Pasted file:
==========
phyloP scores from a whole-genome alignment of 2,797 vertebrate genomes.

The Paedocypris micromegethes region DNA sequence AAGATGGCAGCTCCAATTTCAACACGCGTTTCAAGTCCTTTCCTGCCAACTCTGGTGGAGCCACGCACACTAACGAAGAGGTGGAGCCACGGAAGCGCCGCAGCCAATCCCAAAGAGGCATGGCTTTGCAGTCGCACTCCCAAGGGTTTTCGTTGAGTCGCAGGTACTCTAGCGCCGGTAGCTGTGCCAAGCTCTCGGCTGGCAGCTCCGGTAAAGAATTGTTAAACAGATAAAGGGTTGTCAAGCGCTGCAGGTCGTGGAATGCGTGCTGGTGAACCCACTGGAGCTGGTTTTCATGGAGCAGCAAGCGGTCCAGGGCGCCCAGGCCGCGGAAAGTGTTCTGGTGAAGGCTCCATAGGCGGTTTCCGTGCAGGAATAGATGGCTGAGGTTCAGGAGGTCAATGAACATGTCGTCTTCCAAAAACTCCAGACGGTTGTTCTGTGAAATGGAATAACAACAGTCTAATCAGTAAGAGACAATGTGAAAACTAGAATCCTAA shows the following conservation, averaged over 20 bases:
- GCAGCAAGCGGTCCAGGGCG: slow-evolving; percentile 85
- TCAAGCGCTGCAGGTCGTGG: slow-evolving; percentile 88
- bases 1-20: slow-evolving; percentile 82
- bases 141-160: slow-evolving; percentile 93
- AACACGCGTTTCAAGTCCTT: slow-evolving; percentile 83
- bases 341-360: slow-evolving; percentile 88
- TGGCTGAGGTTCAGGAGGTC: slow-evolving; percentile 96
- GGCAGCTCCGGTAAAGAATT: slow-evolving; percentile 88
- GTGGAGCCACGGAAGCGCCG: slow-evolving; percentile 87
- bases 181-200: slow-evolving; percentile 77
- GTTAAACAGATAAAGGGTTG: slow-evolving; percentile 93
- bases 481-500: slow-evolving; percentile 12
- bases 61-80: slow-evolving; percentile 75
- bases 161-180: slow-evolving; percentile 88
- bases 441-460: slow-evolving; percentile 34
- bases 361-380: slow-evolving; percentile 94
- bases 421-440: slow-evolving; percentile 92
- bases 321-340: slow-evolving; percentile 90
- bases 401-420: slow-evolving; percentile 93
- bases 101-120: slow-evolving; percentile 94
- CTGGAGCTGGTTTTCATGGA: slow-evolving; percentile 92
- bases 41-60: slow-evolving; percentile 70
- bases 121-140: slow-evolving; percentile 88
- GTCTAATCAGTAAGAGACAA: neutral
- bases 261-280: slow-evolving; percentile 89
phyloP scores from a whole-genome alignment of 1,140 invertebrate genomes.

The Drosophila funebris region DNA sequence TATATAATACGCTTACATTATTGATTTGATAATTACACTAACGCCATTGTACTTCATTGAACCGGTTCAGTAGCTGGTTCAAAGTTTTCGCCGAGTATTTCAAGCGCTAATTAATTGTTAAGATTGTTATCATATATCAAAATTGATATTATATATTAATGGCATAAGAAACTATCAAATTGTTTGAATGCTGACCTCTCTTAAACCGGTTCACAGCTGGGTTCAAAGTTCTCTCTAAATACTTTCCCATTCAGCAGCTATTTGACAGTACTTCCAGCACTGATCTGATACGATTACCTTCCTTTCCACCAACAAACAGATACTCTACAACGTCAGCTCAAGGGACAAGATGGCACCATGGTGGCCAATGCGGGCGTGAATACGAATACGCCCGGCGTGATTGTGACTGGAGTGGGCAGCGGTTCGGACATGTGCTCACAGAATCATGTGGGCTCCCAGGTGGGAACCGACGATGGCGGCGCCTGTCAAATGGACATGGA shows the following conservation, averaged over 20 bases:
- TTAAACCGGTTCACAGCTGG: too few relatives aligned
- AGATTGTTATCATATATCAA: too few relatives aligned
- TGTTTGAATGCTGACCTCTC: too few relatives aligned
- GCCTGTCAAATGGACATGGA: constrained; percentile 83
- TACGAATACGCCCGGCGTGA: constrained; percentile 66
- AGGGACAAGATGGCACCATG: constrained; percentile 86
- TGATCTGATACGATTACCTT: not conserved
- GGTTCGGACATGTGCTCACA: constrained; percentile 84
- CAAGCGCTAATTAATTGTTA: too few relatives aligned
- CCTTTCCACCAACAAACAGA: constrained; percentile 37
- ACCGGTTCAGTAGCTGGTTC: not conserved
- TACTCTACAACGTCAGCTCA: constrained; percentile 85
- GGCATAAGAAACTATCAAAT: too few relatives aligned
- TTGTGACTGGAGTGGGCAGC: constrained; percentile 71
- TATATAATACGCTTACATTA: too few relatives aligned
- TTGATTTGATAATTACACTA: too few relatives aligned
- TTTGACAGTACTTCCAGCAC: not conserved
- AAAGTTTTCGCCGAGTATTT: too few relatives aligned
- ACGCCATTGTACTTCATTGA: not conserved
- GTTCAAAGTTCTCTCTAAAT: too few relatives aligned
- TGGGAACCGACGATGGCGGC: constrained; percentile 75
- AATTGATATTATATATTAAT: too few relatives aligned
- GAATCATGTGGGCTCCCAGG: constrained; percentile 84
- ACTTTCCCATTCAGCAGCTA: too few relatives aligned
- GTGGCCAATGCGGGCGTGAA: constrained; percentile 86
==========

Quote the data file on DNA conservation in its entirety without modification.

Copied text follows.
phyloP scores from a whole-genome alignment of 2,797 vertebrate genomes.

The Paedocypris micromegethes region DNA sequence AAGATGGCAGCTCCAATTTCAACACGCGTTTCAAGTCCTTTCCTGCCAACTCTGGTGGAGCCACGCACACTAACGAAGAGGTGGAGCCACGGAAGCGCCGCAGCCAATCCCAAAGAGGCATGGCTTTGCAGTCGCACTCCCAAGGGTTTTCGTTGAGTCGCAGGTACTCTAGCGCCGGTAGCTGTGCCAAGCTCTCGGCTGGCAGCTCCGGTAAAGAATTGTTAAACAGATAAAGGGTTGTCAAGCGCTGCAGGTCGTGGAATGCGTGCTGGTGAACCCACTGGAGCTGGTTTTCATGGAGCAGCAAGCGGTCCAGGGCGCCCAGGCCGCGGAAAGTGTTCTGGTGAAGGCTCCATAGGCGGTTTCCGTGCAGGAATAGATGGCTGAGGTTCAGGAGGTCAATGAACATGTCGTCTTCCAAAAACTCCAGACGGTTGTTCTGTGAAATGGAATAACAACAGTCTAATCAGTAAGAGACAATGTGAAAACTAGAATCCTAA shows the following conservation, averaged over 20 bases:
- GCAGCAAGCGGTCCAGGGCG: slow-evolving; percentile 85
- TCAAGCGCTGCAGGTCGTGG: slow-evolving; percentile 88
- bases 1-20: slow-evolving; percentile 82
- bases 141-160: slow-evolving; percentile 93
- AACACGCGTTTCAAGTCCTT: slow-evolving; percentile 83
- bases 341-360: slow-evolving; percentile 88
- TGGCTGAGGTTCAGGAGGTC: slow-evolving; percentile 96
- GGCAGCTCCGGTAAAGAATT: slow-evolving; percentile 88
- GTGGAGCCACGGAAGCGCCG: slow-evolving; percentile 87
- bases 181-200: slow-evolving; percentile 77
- GTTAAACAGATAAAGGGTTG: slow-evolving; percentile 93
- bases 481-500: slow-evolving; percentile 12
- bases 61-80: slow-evolving; percentile 75
- bases 161-180: slow-evolving; percentile 88
- bases 441-460: slow-evolving; percentile 34
- bases 361-380: slow-evolving; percentile 94
- bases 421-440: slow-evolving; percentile 92
- bases 321-340: slow-evolving; percentile 90
- bases 401-420: slow-evolving; percentile 93
- bases 101-120: slow-evolving; percentile 94
- CTGGAGCTGGTTTTCATGGA: slow-evolving; percentile 92
- bases 41-60: slow-evolving; percentile 70
- bases 121-140: slow-evolving; percentile 88
- GTCTAATCAGTAAGAGACAA: neutral
- bases 261-280: slow-evolving; percentile 89
phyloP scores from a whole-genome alignment of 1,140 invertebrate genomes.

The Drosophila funebris region DNA sequence TATATAATACGCTTACATTATTGATTTGATAATTACACTAACGCCATTGTACTTCATTGAACCGGTTCAGTAGCTGGTTCAAAGTTTTCGCCGAGTATTTCAAGCGCTAATTAATTGTTAAGATTGTTATCATATATCAAAATTGATATTATATATTAATGGCATAAGAAACTATCAAATTGTTTGAATGCTGACCTCTCTTAAACCGGTTCACAGCTGGGTTCAAAGTTCTCTCTAAATACTTTCCCATTCAGCAGCTATTTGACAGTACTTCCAGCACTGATCTGATACGATTACCTTCCTTTCCACCAACAAACAGATACTCTACAACGTCAGCTCAAGGGACAAGATGGCACCATGGTGGCCAATGCGGGCGTGAATACGAATACGCCCGGCGTGATTGTGACTGGAGTGGGCAGCGGTTCGGACATGTGCTCACAGAATCATGTGGGCTCCCAGGTGGGAACCGACGATGGCGGCGCCTGTCAAATGGACATGGA shows the following conservation, averaged over 20 bases:
- TTAAACCGGTTCACAGCTGG: too few relatives aligned
- AGATTGTTATCATATATCAA: too few relatives aligned
- TGTTTGAATGCTGACCTCTC: too few relatives aligned
- GCCTGTCAAATGGACATGGA: constrained; percentile 83
- TACGAATACGCCCGGCGTGA: constrained; percentile 66
- AGGGACAAGATGGCACCATG: constrained; percentile 86
- TGATCTGATACGATTACCTT: not conserved
- GGTTCGGACATGTGCTCACA: constrained; percentile 84
- CAAGCGCTAATTAATTGTTA: too few relatives aligned
- CCTTTCCACCAACAAACAGA: constrained; percentile 37
- ACCGGTTCAGTAGCTGGTTC: not conserved
- TACTCTACAACGTCAGCTCA: constrained; percentile 85
- GGCATAAGAAACTATCAAAT: too few relatives aligned
- TTGTGACTGGAGTGGGCAGC: constrained; percentile 71
- TATATAATACGCTTACATTA: too few relatives aligned
- TTGATTTGATAATTACACTA: too few relatives aligned
- TTTGACAGTACTTCCAGCAC: not conserved
- AAAGTTTTCGCCGAGTATTT: too few relatives aligned
- ACGCCATTGTACTTCATTGA: not conserved
- GTTCAAAGTTCTCTCTAAAT: too few relatives aligned
- TGGGAACCGACGATGGCGGC: constrained; percentile 75
- AATTGATATTATATATTAAT: too few relatives aligned
- GAATCATGTGGGCTCCCAGG: constrained; percentile 84
- ACTTTCCCATTCAGCAGCTA: too few relatives aligned
- GTGGCCAATGCGGGCGTGAA: constrained; percentile 86